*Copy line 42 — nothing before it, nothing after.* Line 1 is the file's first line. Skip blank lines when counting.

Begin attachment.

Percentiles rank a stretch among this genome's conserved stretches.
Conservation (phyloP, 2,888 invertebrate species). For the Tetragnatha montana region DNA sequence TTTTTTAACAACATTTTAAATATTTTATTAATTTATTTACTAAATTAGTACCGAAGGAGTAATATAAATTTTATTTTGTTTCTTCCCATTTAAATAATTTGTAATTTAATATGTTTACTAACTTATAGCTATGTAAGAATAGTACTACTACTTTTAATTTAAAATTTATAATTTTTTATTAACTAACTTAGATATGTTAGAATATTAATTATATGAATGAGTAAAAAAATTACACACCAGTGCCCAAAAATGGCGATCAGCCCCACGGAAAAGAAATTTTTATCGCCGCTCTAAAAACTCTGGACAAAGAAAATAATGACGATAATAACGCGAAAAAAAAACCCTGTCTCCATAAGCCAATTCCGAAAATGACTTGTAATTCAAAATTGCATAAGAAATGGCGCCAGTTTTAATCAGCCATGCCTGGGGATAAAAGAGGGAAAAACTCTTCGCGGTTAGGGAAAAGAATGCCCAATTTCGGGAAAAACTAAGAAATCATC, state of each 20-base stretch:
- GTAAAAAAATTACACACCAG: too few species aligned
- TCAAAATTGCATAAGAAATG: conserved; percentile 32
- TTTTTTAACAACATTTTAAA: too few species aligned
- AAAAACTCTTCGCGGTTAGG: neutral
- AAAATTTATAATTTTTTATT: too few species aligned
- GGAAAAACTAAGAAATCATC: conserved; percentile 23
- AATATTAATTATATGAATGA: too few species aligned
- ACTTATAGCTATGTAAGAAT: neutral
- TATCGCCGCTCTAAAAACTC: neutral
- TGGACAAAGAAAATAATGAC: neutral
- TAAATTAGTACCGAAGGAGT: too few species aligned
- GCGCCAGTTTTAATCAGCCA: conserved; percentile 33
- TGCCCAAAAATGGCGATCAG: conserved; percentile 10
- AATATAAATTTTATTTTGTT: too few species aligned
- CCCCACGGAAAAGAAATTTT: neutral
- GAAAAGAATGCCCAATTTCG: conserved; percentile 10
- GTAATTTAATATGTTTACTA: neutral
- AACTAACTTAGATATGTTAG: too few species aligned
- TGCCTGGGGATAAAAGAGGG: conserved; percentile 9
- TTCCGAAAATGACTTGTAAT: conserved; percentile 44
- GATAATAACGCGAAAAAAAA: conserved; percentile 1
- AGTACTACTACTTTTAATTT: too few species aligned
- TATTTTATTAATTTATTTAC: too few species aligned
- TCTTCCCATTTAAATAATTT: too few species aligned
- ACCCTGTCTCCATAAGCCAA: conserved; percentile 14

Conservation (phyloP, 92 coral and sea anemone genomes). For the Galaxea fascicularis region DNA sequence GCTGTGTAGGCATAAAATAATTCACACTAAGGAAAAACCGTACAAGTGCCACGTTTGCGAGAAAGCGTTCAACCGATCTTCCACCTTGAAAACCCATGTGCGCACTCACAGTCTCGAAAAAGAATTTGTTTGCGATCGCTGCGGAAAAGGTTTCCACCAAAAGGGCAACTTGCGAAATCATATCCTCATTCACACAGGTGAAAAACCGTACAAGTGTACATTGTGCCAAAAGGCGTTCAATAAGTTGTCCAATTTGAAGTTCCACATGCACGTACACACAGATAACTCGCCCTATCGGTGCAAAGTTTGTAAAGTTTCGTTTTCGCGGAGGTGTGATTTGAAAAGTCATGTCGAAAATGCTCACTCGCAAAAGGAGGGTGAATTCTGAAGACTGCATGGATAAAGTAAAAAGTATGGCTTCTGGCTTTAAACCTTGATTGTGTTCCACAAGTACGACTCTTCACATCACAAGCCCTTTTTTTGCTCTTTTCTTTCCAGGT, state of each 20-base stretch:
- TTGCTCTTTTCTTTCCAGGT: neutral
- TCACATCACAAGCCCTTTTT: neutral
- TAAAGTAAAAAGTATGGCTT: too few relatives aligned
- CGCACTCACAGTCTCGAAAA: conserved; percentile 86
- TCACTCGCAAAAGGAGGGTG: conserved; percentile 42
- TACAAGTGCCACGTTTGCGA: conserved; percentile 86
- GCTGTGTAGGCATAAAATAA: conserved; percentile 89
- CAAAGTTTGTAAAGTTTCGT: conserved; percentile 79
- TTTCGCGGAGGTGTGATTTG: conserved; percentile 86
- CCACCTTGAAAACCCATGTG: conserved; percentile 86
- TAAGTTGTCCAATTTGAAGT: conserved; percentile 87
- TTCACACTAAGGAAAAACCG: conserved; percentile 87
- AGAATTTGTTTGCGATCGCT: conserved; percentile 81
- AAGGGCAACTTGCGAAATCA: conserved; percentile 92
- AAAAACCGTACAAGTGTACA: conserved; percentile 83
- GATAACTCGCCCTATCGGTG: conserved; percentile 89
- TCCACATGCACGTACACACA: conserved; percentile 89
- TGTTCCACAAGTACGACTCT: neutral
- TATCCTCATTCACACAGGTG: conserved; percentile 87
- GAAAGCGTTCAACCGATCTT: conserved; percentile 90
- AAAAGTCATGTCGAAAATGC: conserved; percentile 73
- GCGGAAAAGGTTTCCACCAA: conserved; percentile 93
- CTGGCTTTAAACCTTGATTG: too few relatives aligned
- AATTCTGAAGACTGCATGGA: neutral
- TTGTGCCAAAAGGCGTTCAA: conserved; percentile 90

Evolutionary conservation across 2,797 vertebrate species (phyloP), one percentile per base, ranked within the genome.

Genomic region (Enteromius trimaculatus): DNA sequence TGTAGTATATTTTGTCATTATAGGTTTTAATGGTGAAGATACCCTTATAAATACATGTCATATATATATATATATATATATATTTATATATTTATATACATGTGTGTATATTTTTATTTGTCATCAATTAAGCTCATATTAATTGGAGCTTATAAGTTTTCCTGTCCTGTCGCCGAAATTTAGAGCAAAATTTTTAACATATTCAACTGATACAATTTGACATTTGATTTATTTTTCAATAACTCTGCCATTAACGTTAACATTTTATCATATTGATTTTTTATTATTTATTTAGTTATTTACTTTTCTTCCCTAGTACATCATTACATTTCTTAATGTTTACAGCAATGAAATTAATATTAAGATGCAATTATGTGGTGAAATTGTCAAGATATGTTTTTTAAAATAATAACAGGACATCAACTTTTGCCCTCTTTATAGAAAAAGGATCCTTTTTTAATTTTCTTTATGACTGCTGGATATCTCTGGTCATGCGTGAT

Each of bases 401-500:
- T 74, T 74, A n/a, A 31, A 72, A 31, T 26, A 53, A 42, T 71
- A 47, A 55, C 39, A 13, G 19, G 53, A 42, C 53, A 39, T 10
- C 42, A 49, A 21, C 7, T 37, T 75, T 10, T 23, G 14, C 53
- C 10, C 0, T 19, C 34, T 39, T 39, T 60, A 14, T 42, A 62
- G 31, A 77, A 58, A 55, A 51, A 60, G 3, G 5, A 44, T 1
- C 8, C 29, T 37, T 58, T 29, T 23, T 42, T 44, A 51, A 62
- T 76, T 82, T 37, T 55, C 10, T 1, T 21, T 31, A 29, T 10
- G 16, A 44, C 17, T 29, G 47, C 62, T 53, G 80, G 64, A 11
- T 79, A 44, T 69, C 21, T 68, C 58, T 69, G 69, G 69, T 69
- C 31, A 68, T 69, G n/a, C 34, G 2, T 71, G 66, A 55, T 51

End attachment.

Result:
- AAGGGCAACTTGCGAAATCA: conserved; percentile 92